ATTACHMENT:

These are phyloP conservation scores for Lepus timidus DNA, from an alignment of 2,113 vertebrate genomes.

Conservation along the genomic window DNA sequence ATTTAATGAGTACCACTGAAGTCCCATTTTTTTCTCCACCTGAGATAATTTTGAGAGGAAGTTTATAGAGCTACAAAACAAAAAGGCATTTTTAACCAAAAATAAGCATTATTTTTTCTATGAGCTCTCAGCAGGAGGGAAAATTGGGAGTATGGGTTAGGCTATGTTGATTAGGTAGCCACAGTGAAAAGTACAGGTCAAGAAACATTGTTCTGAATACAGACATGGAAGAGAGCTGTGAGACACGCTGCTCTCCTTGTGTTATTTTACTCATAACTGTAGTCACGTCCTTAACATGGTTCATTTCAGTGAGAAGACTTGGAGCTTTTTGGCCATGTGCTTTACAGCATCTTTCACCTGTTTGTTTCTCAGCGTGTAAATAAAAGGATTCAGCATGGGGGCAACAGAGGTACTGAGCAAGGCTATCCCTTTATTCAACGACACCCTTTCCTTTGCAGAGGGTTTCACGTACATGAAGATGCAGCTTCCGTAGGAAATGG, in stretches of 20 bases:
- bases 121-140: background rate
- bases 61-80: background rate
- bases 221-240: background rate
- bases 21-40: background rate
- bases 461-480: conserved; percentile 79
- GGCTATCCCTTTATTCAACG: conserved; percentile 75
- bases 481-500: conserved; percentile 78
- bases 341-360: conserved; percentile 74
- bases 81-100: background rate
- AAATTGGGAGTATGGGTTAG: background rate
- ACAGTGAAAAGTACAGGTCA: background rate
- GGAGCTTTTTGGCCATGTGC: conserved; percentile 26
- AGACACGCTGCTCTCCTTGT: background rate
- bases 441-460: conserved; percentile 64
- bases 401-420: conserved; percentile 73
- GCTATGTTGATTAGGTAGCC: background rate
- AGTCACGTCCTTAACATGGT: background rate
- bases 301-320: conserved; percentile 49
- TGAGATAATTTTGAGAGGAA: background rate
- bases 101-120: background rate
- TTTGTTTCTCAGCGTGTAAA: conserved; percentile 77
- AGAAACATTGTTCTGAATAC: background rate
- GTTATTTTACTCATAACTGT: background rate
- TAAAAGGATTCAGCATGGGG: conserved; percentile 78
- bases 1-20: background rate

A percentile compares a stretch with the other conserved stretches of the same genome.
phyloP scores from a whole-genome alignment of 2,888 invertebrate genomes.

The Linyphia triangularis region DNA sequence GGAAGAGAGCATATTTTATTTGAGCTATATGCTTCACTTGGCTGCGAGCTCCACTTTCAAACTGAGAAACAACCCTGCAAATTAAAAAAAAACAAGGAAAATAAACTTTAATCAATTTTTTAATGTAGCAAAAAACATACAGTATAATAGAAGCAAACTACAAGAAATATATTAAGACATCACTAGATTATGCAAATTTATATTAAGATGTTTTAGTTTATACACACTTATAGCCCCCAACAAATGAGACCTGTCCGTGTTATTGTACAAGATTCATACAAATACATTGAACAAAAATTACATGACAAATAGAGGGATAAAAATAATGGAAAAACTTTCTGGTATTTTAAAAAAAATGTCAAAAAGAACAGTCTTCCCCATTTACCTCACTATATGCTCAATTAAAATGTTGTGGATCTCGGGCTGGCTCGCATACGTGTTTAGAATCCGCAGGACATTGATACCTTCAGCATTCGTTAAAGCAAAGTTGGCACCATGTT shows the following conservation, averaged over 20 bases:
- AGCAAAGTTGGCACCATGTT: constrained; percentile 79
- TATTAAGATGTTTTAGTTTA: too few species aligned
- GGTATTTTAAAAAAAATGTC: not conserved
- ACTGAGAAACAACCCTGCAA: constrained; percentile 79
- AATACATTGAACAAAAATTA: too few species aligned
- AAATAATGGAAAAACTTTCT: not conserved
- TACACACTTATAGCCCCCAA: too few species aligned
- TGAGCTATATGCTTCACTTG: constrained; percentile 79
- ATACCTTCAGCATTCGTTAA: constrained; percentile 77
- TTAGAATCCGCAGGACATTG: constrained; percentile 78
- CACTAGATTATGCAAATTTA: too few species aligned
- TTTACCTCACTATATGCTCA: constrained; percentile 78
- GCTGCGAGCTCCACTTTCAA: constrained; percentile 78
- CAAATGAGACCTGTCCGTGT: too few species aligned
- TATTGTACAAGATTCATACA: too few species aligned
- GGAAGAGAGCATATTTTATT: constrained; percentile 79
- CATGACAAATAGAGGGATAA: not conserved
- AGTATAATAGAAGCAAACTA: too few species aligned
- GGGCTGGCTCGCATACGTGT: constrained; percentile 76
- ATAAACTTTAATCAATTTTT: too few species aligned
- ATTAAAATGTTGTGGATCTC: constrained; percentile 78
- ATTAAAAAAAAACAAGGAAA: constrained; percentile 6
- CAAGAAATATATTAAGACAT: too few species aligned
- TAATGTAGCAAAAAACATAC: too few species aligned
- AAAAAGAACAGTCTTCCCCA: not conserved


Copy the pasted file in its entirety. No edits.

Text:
These are phyloP conservation scores for Lepus timidus DNA, from an alignment of 2,113 vertebrate genomes.

Conservation along the genomic window DNA sequence ATTTAATGAGTACCACTGAAGTCCCATTTTTTTCTCCACCTGAGATAATTTTGAGAGGAAGTTTATAGAGCTACAAAACAAAAAGGCATTTTTAACCAAAAATAAGCATTATTTTTTCTATGAGCTCTCAGCAGGAGGGAAAATTGGGAGTATGGGTTAGGCTATGTTGATTAGGTAGCCACAGTGAAAAGTACAGGTCAAGAAACATTGTTCTGAATACAGACATGGAAGAGAGCTGTGAGACACGCTGCTCTCCTTGTGTTATTTTACTCATAACTGTAGTCACGTCCTTAACATGGTTCATTTCAGTGAGAAGACTTGGAGCTTTTTGGCCATGTGCTTTACAGCATCTTTCACCTGTTTGTTTCTCAGCGTGTAAATAAAAGGATTCAGCATGGGGGCAACAGAGGTACTGAGCAAGGCTATCCCTTTATTCAACGACACCCTTTCCTTTGCAGAGGGTTTCACGTACATGAAGATGCAGCTTCCGTAGGAAATGG, in stretches of 20 bases:
- bases 121-140: background rate
- bases 61-80: background rate
- bases 221-240: background rate
- bases 21-40: background rate
- bases 461-480: conserved; percentile 79
- GGCTATCCCTTTATTCAACG: conserved; percentile 75
- bases 481-500: conserved; percentile 78
- bases 341-360: conserved; percentile 74
- bases 81-100: background rate
- AAATTGGGAGTATGGGTTAG: background rate
- ACAGTGAAAAGTACAGGTCA: background rate
- GGAGCTTTTTGGCCATGTGC: conserved; percentile 26
- AGACACGCTGCTCTCCTTGT: background rate
- bases 441-460: conserved; percentile 64
- bases 401-420: conserved; percentile 73
- GCTATGTTGATTAGGTAGCC: background rate
- AGTCACGTCCTTAACATGGT: background rate
- bases 301-320: conserved; percentile 49
- TGAGATAATTTTGAGAGGAA: background rate
- bases 101-120: background rate
- TTTGTTTCTCAGCGTGTAAA: conserved; percentile 77
- AGAAACATTGTTCTGAATAC: background rate
- GTTATTTTACTCATAACTGT: background rate
- TAAAAGGATTCAGCATGGGG: conserved; percentile 78
- bases 1-20: background rate

A percentile compares a stretch with the other conserved stretches of the same genome.
phyloP scores from a whole-genome alignment of 2,888 invertebrate genomes.

The Linyphia triangularis region DNA sequence GGAAGAGAGCATATTTTATTTGAGCTATATGCTTCACTTGGCTGCGAGCTCCACTTTCAAACTGAGAAACAACCCTGCAAATTAAAAAAAAACAAGGAAAATAAACTTTAATCAATTTTTTAATGTAGCAAAAAACATACAGTATAATAGAAGCAAACTACAAGAAATATATTAAGACATCACTAGATTATGCAAATTTATATTAAGATGTTTTAGTTTATACACACTTATAGCCCCCAACAAATGAGACCTGTCCGTGTTATTGTACAAGATTCATACAAATACATTGAACAAAAATTACATGACAAATAGAGGGATAAAAATAATGGAAAAACTTTCTGGTATTTTAAAAAAAATGTCAAAAAGAACAGTCTTCCCCATTTACCTCACTATATGCTCAATTAAAATGTTGTGGATCTCGGGCTGGCTCGCATACGTGTTTAGAATCCGCAGGACATTGATACCTTCAGCATTCGTTAAAGCAAAGTTGGCACCATGTT shows the following conservation, averaged over 20 bases:
- AGCAAAGTTGGCACCATGTT: constrained; percentile 79
- TATTAAGATGTTTTAGTTTA: too few species aligned
- GGTATTTTAAAAAAAATGTC: not conserved
- ACTGAGAAACAACCCTGCAA: constrained; percentile 79
- AATACATTGAACAAAAATTA: too few species aligned
- AAATAATGGAAAAACTTTCT: not conserved
- TACACACTTATAGCCCCCAA: too few species aligned
- TGAGCTATATGCTTCACTTG: constrained; percentile 79
- ATACCTTCAGCATTCGTTAA: constrained; percentile 77
- TTAGAATCCGCAGGACATTG: constrained; percentile 78
- CACTAGATTATGCAAATTTA: too few species aligned
- TTTACCTCACTATATGCTCA: constrained; percentile 78
- GCTGCGAGCTCCACTTTCAA: constrained; percentile 78
- CAAATGAGACCTGTCCGTGT: too few species aligned
- TATTGTACAAGATTCATACA: too few species aligned
- GGAAGAGAGCATATTTTATT: constrained; percentile 79
- CATGACAAATAGAGGGATAA: not conserved
- AGTATAATAGAAGCAAACTA: too few species aligned
- GGGCTGGCTCGCATACGTGT: constrained; percentile 76
- ATAAACTTTAATCAATTTTT: too few species aligned
- ATTAAAATGTTGTGGATCTC: constrained; percentile 78
- ATTAAAAAAAAACAAGGAAA: constrained; percentile 6
- CAAGAAATATATTAAGACAT: too few species aligned
- TAATGTAGCAAAAAACATAC: too few species aligned
- AAAAAGAACAGTCTTCCCCA: not conserved